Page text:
An accident can cause more than just economic damage. It can also have a substantial effect on the physical, emotional, mental and psychological well-being of victims and witnesses. The civil courts have a legal remedy available for the noneconomic damage caused by a negligent party, called pain and suffering. Learning how an insurance company calculates pain and suffering damages can help you negotiate a fair settlement if you get hurt in an accident.
What Is Included in Pain and Suffering?
An important step in understanding how much your pain and suffering is worth to an insurance company is identifying all of the things that you have experienced that you can include on your claim. Pain and suffering is an umbrella phrase that can refer to a variety of noneconomic (intangible) damages connected to an accident and injury, including:
- Physical pain
- Chronic pain
- Emotional suffering
- Disfigurement or disability
- Mental anguish or distress
- Psychological harm
- Post-traumatic stress disorder
- Other mental health disorders
- Inconvenience or frustration
- Decreased quality of life
- Lost enjoyment of life
- Loss of consortium
Someone who witnessed but was not physically injured in an accident could also qualify for pain and suffering damages in a personal injury lawsuit. If what the witness saw was traumatizing or distressing enough to cause emotional or psychological harm, the witness may be eligible for financial compensation. However, it is easier to achieve a settlement for pain and suffering if it is combined with physical injuries.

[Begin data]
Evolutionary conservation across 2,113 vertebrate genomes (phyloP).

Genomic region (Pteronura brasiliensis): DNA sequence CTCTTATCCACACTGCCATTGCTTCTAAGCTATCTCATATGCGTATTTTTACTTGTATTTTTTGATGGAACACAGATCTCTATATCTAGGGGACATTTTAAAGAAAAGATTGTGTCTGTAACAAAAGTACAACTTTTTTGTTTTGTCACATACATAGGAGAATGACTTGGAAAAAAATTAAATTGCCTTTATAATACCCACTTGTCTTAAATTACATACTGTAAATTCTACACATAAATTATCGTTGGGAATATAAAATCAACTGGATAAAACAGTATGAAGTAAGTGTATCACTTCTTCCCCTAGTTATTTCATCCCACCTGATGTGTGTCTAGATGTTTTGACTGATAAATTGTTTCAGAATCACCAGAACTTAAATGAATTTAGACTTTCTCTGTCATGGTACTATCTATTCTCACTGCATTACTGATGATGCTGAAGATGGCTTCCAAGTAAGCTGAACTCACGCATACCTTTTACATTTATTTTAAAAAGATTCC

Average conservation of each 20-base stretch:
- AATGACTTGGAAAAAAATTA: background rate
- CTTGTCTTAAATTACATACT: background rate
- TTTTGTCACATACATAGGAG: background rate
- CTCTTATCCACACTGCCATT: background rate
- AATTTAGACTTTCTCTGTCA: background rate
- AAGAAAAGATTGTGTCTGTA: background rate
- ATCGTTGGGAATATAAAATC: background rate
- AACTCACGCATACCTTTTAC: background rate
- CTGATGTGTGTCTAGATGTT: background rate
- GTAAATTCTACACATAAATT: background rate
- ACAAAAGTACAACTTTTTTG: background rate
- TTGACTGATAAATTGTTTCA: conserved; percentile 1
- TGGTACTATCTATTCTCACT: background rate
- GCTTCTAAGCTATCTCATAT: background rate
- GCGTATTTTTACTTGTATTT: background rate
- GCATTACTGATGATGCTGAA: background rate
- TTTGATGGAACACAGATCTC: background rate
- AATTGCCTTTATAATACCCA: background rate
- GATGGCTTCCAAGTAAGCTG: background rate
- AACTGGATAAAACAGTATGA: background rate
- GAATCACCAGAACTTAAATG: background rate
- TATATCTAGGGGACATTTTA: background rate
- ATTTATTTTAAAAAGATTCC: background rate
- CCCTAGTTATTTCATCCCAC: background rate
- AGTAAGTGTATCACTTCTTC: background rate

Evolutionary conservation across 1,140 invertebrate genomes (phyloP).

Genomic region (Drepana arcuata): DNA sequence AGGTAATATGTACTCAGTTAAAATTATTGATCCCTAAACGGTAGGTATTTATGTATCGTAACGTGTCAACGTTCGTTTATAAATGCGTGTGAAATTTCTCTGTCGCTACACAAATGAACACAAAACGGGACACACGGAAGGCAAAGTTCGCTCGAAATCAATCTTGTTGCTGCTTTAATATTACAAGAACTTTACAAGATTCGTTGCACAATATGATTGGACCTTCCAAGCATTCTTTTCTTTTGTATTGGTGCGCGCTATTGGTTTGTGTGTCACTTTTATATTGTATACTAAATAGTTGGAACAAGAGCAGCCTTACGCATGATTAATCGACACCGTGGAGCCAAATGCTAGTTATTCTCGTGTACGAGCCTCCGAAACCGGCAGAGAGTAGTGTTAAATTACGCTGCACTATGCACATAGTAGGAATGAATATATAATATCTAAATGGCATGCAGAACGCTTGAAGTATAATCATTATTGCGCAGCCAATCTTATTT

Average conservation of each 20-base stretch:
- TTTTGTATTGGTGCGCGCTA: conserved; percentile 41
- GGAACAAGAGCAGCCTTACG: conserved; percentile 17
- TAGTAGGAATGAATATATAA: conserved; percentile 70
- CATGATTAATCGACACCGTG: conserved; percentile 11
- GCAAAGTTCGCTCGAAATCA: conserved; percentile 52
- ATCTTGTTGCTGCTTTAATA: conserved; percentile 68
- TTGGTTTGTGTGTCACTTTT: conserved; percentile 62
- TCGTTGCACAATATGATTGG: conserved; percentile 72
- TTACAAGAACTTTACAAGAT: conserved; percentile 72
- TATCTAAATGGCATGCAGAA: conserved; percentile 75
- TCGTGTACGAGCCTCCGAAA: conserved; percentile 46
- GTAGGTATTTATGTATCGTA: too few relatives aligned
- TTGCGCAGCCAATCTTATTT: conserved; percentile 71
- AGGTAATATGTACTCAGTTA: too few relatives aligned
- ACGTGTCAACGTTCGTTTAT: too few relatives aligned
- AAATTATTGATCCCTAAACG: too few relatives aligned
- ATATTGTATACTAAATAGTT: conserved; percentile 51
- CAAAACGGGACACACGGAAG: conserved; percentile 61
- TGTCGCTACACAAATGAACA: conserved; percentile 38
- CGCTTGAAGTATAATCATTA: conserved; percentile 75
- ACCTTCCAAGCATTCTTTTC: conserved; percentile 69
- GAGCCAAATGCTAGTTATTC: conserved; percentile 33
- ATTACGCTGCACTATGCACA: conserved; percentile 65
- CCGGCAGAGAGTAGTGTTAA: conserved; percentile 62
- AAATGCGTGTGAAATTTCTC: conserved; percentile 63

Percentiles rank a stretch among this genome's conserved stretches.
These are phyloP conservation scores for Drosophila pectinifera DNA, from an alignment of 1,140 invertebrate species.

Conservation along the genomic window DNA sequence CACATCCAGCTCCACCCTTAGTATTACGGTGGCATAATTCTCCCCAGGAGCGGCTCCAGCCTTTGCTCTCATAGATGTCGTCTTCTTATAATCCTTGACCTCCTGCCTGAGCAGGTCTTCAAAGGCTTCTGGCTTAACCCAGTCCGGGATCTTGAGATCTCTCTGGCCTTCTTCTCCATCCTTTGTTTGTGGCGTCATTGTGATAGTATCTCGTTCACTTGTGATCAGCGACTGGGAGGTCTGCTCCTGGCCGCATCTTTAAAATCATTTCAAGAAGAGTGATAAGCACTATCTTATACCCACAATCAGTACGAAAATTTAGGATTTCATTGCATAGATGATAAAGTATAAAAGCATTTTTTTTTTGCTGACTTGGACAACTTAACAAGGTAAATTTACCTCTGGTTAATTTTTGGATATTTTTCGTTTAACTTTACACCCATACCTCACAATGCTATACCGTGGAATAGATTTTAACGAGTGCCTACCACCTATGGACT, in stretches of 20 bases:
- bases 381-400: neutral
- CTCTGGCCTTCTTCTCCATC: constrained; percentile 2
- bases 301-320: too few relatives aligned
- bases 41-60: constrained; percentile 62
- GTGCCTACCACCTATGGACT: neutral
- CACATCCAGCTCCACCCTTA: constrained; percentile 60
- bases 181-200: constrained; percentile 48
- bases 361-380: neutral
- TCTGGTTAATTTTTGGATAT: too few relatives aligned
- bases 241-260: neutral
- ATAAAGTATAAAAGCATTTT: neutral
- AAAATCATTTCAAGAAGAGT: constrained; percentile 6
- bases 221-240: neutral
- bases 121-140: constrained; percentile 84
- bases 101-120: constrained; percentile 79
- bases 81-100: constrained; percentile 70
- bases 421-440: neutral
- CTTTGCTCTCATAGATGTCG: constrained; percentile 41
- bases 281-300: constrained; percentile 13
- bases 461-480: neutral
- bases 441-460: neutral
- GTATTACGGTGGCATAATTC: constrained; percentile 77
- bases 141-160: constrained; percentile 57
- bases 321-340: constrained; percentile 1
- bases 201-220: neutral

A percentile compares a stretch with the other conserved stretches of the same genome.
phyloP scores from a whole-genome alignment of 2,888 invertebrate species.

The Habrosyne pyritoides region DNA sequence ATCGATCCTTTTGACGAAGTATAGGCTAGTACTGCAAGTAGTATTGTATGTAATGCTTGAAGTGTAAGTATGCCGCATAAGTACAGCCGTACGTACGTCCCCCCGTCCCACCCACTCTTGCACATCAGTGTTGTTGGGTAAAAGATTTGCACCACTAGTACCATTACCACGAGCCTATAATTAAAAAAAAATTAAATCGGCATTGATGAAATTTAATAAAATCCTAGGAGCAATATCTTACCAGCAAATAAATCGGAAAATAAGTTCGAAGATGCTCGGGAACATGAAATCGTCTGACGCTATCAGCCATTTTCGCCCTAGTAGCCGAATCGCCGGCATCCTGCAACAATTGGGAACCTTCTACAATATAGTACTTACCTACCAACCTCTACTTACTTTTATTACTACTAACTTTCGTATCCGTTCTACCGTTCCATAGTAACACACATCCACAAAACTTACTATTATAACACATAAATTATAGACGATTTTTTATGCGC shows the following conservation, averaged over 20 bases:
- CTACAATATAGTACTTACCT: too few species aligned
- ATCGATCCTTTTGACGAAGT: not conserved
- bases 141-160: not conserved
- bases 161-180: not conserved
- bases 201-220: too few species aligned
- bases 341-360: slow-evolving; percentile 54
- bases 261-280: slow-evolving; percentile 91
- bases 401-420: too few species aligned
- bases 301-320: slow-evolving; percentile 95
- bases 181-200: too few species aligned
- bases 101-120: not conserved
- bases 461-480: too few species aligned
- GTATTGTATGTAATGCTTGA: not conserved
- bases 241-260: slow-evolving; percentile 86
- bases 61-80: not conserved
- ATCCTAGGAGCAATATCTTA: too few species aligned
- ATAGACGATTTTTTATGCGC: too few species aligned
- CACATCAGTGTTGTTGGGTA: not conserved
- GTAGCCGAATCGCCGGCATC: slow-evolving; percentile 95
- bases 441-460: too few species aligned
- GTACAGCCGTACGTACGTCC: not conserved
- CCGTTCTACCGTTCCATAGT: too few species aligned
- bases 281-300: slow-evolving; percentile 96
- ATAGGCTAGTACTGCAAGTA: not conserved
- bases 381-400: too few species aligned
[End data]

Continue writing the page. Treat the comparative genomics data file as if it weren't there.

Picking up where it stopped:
How Is Pain and Suffering Calculated in an Insurance Claim?
When calculating economic damages, such as medical bills and property repairs, an insurance company will add up the hard figures connected to the accident, such as a bill from a medical provider or an estimate of vehicle repairs from an auto shop. When determining pain and suffering damages, however, the insurance company must change its strategy. Most insurance companies use one of two methods:
- The Multiplier Method. If the claimant’s injury will last for the foreseeable future, an insurance company may use the Multiplier Method to determine pain and suffering by multiplying the claimant’s total amount of economic damages by a number that best describes the severity of the injury. For example, if the insurance company calculates economic damages at $10,000 and decides on a multiplier of 3, the claimant can receive $30,000 in pain and suffering.
- The Per Diem Method. If a doctor can estimate a claimant’s date of recovery, the Per Diem Method may be more appropriate, as it multiplies a daily value (usually close to the claimant’s daily wage) by the number of days that the claimant will foreseeably experience pain and suffering related to the injury.
There is no strict rule about how an insurance company must calculate pain and suffering damages. These equations are guidelines that may or may not be used by the insurer. Instead, it is up to the insurance company how much to offer a claimant. This is why it is important to bring a settlement offer to a personal injury attorney to make sure that it is adequate before accepting.
How to Prove Pain and Suffering
Unlike economic damages, pain and suffering is intangible. This means there is often a lack of hard evidence to support a pain and suffering claim. You might not have any medical records or bills proving that the accident gave you emotional trauma. If you can, see a psychologist or psychiatrist for an evaluation so that you have medical evidence of your pain and suffering.
Keep an injury journal documenting how you feel, as well. Testimony from your friends and family members about how the accident impacted you can also help prove your intangible losses. A West Chester, PA personal injury attorney can assist you with proving pain and suffering, as well as negotiating with an insurance company for maximum financial compensation.